In the run-up to the recent Belgian Grand Prix, Alpine F1 saw a shake-up as team boss Szafnauer and seasoned sporting manager Alan Permane were relieved of their duties. This came a week after Renault CEO Luca de Meo instated Philippe Krief as the new CEO of the Alpine brand, replacing Laurent Rossi.
Interim team principal Bruno Famin rationalized these changes, suggesting that Szafnauer’s vision of Alpine’s journey to the front of the F1 grid did not align with the team’s. This misalignment became evident during Alpine’s unsatisfactory performance in the 2023 season.
Remarkably, the team isn’t even halfway through its ambitious five-year or 100-race strategy to contend for the world championship when the top brass opted for a second wave of staffing changes. Szafnauer, who took over from Abiteboul, only held his position for 18 months.
Abiteboul, now a team leader for Hyundai in the WRC, took Rossi’s place in 2021 when Renault rebranded to Alpine. He holds the view that Rossi’s 100-race strategy was inherently flawed.
“I can’t fathom the reasoning behind 100 grand prix… why not 120 or 80?” Abiteboul shared with France Info, adding, “This approach was destined for failure because it’s impossible to predict the moves of the other Formula 1 teams. Aston Martin’s massive investments and Red Bull’s impressive surge won’t be halted by Rossi’s 99th grand prix.”
Abiteboul also believes that Alpine’s constant staff changes have only delayed their progress further, considering the time required to persuade top talent from rival teams to join them.
This situation first arose in 2021 and seems likely to recur. Szafnauer and Permane’s departure, along with the loss of chief technical officer Pat Fry to Williams, marks another setback for the Enstone team.
“After my departure, the previous management opted for a total overhaul that resulted in nearly fifteen staff members leaving,” Abiteboul said. “Often overlooked in F1 and other competitive fields is the fact that it takes years before new hires become effective. Rossi’s reshuffle hasn’t even had the chance to show results yet.”
In addition to suggesting a certain degree of impatience, Abiteboul added that the constant personnel changes also hinted at possible overconfidence or arrogance at the season’s onset.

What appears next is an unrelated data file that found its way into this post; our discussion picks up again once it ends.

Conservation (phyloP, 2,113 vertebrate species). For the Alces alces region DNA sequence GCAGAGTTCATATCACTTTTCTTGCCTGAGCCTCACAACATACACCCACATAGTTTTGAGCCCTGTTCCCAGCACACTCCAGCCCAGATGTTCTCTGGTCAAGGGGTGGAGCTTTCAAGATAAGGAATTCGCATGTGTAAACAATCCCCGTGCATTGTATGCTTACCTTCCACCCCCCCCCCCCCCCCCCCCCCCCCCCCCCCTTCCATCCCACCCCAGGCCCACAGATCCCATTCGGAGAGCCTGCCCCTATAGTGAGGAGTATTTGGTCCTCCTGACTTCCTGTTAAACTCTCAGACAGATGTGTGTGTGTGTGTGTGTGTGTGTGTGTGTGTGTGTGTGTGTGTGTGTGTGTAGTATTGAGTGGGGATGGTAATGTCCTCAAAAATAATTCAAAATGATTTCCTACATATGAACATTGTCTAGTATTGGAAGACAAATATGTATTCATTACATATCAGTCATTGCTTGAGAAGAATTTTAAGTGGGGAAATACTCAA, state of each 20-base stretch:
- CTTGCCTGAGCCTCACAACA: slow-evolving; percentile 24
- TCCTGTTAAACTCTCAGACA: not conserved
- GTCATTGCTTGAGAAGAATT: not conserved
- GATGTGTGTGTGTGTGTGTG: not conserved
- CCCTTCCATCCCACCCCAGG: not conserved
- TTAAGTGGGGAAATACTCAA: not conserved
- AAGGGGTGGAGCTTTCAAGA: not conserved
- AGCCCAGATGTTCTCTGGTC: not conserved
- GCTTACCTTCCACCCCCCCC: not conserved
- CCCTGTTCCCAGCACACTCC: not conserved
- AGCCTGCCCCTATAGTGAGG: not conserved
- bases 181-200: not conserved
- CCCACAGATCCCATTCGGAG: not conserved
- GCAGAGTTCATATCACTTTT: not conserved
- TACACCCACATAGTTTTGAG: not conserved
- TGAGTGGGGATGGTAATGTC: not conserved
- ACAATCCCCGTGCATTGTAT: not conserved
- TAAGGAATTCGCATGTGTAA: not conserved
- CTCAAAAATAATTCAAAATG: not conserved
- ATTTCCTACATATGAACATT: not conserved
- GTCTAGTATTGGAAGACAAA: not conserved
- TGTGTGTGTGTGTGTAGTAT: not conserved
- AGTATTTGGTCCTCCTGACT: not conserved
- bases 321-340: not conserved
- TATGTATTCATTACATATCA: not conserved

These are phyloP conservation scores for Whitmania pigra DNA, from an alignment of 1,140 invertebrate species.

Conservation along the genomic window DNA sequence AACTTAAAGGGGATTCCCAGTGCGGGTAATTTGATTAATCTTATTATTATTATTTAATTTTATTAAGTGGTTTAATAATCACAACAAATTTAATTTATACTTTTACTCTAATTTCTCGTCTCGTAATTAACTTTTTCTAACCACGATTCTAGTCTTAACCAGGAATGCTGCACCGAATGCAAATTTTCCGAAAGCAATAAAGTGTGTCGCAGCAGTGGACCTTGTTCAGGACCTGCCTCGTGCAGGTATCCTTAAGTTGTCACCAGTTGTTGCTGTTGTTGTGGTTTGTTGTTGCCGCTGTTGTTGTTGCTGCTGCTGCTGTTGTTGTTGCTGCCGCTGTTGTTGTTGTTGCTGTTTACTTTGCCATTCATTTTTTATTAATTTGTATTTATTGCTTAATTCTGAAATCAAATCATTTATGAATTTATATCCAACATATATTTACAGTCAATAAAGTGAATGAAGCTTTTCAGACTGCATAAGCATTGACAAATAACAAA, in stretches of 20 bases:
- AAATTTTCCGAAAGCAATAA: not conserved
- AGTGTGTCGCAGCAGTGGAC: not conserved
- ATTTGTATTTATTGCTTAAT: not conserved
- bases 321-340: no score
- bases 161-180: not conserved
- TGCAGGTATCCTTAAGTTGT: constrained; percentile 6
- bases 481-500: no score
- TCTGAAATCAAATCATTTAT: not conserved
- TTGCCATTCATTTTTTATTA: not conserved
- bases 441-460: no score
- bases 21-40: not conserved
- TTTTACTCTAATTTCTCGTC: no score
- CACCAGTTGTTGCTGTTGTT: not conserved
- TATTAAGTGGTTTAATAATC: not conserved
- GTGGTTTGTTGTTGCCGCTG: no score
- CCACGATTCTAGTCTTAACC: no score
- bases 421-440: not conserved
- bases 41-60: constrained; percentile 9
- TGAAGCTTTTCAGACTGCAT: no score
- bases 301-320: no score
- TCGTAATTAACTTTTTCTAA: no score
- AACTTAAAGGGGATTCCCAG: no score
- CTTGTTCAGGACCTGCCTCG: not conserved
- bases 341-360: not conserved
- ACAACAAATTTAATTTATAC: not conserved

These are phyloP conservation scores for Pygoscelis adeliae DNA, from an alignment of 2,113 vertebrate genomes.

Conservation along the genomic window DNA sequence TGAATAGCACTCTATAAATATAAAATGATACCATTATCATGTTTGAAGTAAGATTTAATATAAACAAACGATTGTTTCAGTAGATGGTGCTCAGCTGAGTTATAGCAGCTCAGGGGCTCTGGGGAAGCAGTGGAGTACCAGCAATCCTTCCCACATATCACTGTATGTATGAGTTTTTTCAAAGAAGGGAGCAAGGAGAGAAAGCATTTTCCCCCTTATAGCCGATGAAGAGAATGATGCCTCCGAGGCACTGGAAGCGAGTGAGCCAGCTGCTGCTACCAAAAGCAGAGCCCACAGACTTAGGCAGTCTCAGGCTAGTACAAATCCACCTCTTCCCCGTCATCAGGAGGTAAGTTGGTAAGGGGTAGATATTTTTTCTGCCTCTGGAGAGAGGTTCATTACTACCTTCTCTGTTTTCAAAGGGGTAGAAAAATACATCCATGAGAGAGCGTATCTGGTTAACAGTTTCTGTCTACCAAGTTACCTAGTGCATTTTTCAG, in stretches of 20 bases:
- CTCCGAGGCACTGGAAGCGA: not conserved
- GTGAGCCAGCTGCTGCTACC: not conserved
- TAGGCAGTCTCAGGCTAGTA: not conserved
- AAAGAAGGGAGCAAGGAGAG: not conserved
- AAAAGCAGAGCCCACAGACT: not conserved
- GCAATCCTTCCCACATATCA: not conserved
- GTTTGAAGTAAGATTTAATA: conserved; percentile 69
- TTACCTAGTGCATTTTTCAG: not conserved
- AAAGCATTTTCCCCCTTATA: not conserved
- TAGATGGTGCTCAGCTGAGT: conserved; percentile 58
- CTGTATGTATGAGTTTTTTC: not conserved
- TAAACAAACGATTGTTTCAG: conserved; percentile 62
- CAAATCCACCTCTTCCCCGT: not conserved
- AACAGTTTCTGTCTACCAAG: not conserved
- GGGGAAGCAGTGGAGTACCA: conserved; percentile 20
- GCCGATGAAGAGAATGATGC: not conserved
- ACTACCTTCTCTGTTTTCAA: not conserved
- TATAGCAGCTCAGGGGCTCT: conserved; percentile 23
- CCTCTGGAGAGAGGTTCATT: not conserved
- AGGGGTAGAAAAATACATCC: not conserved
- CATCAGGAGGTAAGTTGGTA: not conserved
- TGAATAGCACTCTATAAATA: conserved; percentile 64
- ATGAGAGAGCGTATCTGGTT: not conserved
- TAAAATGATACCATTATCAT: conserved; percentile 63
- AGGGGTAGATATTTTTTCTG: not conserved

He said that if a team refuses to face reality, they may end up deceiving themselves with overly positive narratives.
“While Alpine is not too far behind, their competitive edge fluctuates significantly. Red Bull, however, remains unaffected. Alpine consistently underperforms. Their initial car competitiveness was subpar and they’ve failed to make the kind of substantial upgrade other teams have,” he concluded.
Additional reporting by Ben Vinel
Frequently Asked Questions (FAQs) about Alpine F1’s 100-race strategy
Who recently dismissed team boss Szafnauer and sporting manager Alan Permane from Alpine F1?
The dismissal of team boss Szafnauer and sporting manager Alan Permane from Alpine F1 was announced just ahead of the Belgian Grand Prix. This move was made a week after Renault CEO Luca de Meo replaced Laurent Rossi with Philippe Krief as the CEO of the Alpine brand.
Who took over as interim team principal for Alpine F1?
Bruno Famin stepped in as the interim team principal for Alpine F1 following the dismissal of team boss Szafnauer.
What is Cyril Abiteboul’s current role?
As of 2023, Cyril Abiteboul is the team boss for Hyundai in the World Rally Championship (WRC).
Why does Abiteboul think Alpine F1’s 100-race strategy is flawed?
Abiteboul believes the 100-race strategy is flawed because it is arbitrary and does not take into consideration the strategies and progress of other teams in Formula 1. He thinks that such a rigid plan sets the team up for failure, as it is impossible to anticipate the moves of other teams in the competition.
What is the impact of Alpine’s frequent personnel changes according to Abiteboul?
Abiteboul suggests that the frequent personnel changes at Alpine have set the team back, as it takes time to persuade top talent from rival teams to join them. He believes these changes hint at overconfidence or arrogance, and the impact of the reshuffles has not been fully realized yet.